Tags: Retirement | alimony | pension

Alimony And My Pension

By    |   Monday, 24 August 2015 09:23 PM

Retirement funds and pension benefits are viewed as marital assets in a divorce.

But states have worked hard to avoid what has been described as "double-dipping." Mediation Associates of NY and NJ said that means a dependent spouse can't receive alimony from pension benefits, if those benefits have been divided in the divorce.

Retirement doesn't typically cause alimony requirements to end.

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The legal website divorcesource.com said that pension and retirement accounts can be garnished to force a spouse to adhere to an order of alimony.

A form called a QDRO (Qualified Domestic Relations Order) is sent to an ERISA-approved pension plan administrator "to equitably distribute pensions that were earned during marriage," divorcesource.com said.

The website noted that one overlooked piece of information during a divorce was that a QDRO could be used "to seize an additional portion of the retirement benefit remaining with the retired former-spouse to pay for alimony each month."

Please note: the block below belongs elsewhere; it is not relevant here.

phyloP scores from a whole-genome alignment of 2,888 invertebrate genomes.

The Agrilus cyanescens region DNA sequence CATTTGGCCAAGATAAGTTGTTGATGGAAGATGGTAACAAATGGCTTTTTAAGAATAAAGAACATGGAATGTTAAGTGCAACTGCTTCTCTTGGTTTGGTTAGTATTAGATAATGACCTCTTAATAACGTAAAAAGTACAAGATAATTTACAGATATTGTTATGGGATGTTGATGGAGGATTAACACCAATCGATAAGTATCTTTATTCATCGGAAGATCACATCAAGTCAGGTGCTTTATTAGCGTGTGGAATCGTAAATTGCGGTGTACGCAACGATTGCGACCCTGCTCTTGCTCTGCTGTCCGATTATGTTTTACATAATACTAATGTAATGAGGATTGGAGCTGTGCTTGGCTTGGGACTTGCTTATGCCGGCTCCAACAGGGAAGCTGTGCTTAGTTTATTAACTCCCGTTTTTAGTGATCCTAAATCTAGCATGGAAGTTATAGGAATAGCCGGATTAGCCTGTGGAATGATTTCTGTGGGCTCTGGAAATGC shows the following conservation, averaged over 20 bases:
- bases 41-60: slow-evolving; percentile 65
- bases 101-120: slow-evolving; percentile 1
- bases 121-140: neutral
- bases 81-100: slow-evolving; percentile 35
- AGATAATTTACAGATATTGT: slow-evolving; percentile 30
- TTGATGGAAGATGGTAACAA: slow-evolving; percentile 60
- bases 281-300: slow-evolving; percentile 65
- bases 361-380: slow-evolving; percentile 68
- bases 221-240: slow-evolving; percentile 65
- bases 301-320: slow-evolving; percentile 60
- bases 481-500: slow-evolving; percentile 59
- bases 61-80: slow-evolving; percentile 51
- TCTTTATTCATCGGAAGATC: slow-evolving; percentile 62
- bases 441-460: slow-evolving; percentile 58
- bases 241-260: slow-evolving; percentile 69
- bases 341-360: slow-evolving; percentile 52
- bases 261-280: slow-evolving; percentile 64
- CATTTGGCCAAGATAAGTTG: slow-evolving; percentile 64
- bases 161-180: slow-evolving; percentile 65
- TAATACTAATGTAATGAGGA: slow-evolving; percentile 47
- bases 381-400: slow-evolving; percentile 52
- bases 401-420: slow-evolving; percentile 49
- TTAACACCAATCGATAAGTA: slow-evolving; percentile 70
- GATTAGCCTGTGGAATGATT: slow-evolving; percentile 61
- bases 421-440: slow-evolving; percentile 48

QDROs can also be used to collect past-due alimony, the website said. Seeking to seize or garnish pension and retirement money for payment of back alimony "may be your last chance to get paid" from a spouse who hasn't paid.

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Under federal law, Social Security benefits may also be garnished to collect court-awarded alimony, according to the Social Security Administration.

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Retirement funds and pension benefits are viewed as marital assets in a divorce.
alimony, pension
Monday, 24 August 2015 09:23 PM
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